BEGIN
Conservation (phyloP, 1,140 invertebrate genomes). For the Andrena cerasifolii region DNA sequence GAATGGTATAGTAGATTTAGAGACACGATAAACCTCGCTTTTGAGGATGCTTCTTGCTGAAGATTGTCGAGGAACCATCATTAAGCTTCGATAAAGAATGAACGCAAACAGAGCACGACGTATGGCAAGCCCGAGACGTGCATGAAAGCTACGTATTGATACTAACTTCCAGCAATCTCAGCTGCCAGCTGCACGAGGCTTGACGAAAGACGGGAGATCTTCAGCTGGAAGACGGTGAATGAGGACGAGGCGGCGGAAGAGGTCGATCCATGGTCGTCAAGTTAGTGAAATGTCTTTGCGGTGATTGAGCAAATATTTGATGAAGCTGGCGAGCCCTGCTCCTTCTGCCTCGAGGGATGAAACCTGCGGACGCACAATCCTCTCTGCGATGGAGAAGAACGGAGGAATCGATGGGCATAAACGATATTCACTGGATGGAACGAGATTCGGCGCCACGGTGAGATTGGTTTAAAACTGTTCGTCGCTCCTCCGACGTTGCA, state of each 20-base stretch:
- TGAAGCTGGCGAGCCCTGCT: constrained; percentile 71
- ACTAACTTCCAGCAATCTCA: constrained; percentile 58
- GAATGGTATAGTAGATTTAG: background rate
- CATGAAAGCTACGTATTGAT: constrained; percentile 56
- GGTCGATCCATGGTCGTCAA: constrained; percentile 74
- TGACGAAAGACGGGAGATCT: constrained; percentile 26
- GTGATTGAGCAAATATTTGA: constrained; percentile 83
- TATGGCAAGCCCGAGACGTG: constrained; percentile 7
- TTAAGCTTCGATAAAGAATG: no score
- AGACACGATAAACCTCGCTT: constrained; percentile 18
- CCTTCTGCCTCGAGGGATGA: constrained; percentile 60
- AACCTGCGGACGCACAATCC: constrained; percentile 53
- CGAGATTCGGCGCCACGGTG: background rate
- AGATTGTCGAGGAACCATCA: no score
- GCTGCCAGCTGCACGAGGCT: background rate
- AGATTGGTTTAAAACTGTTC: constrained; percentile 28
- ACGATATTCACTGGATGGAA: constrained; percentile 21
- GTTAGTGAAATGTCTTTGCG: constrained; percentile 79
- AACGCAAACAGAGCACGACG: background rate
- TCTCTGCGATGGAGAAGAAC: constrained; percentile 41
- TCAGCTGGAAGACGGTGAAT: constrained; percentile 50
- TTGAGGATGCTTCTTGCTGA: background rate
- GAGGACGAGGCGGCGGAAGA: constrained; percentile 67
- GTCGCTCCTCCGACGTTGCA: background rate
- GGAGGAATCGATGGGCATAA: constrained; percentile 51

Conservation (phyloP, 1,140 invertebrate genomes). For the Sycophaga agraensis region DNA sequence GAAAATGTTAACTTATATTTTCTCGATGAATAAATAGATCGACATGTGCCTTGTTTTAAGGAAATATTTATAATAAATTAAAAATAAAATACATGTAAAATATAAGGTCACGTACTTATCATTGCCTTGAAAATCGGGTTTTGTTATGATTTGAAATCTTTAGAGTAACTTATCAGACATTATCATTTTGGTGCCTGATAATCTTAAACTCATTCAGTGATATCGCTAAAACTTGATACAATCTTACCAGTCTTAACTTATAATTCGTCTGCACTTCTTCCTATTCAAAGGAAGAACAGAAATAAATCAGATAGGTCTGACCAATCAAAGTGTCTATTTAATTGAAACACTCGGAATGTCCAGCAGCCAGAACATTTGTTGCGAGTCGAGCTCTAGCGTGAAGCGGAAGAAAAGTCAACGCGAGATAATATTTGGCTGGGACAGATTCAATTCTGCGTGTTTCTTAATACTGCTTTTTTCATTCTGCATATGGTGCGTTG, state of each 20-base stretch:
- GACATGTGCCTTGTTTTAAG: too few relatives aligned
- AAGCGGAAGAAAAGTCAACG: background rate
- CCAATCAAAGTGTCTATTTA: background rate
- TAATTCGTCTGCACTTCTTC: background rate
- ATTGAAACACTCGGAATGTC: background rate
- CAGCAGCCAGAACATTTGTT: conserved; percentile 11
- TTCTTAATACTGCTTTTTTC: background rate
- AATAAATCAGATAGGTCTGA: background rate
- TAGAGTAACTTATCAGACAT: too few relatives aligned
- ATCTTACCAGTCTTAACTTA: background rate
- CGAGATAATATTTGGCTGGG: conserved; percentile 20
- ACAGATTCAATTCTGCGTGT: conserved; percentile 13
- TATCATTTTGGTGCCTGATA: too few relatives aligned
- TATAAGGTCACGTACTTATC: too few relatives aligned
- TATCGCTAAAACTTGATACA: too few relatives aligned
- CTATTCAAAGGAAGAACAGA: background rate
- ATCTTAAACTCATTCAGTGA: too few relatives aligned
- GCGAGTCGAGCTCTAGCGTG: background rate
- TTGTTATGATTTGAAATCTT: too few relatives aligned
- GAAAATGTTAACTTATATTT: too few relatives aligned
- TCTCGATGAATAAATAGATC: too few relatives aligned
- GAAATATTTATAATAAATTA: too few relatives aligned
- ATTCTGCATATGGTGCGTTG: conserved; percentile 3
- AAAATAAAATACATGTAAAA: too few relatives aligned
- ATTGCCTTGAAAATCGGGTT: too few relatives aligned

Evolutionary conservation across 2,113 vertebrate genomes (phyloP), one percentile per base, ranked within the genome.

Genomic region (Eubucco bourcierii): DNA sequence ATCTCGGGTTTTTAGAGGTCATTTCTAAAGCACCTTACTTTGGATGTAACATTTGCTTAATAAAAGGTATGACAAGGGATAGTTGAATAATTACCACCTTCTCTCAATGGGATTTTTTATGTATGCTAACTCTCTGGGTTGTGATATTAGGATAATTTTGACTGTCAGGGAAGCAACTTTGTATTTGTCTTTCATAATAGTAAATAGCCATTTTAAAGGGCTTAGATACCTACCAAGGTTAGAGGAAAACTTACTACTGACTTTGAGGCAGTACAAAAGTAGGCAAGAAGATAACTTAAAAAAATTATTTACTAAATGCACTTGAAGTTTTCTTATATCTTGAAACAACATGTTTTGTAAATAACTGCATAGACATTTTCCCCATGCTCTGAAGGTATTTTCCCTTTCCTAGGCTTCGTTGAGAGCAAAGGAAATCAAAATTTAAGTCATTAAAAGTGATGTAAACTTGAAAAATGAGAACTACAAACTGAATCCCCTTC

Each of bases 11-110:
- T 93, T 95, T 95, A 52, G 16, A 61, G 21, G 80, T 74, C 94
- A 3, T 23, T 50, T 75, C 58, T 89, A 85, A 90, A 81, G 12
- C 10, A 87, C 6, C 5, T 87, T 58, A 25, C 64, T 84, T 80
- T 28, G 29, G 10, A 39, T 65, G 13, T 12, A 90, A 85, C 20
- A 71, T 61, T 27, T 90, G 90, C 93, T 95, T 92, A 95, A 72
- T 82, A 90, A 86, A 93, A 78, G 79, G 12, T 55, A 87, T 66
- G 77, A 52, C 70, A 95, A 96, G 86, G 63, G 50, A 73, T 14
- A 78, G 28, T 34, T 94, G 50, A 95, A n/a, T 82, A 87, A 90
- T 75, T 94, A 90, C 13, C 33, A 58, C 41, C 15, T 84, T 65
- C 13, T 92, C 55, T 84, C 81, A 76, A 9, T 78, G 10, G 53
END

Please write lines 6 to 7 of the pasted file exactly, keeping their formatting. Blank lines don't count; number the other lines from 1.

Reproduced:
- GGTCGATCCATGGTCGTCAA: constrained; percentile 74
- TGACGAAAGACGGGAGATCT: constrained; percentile 26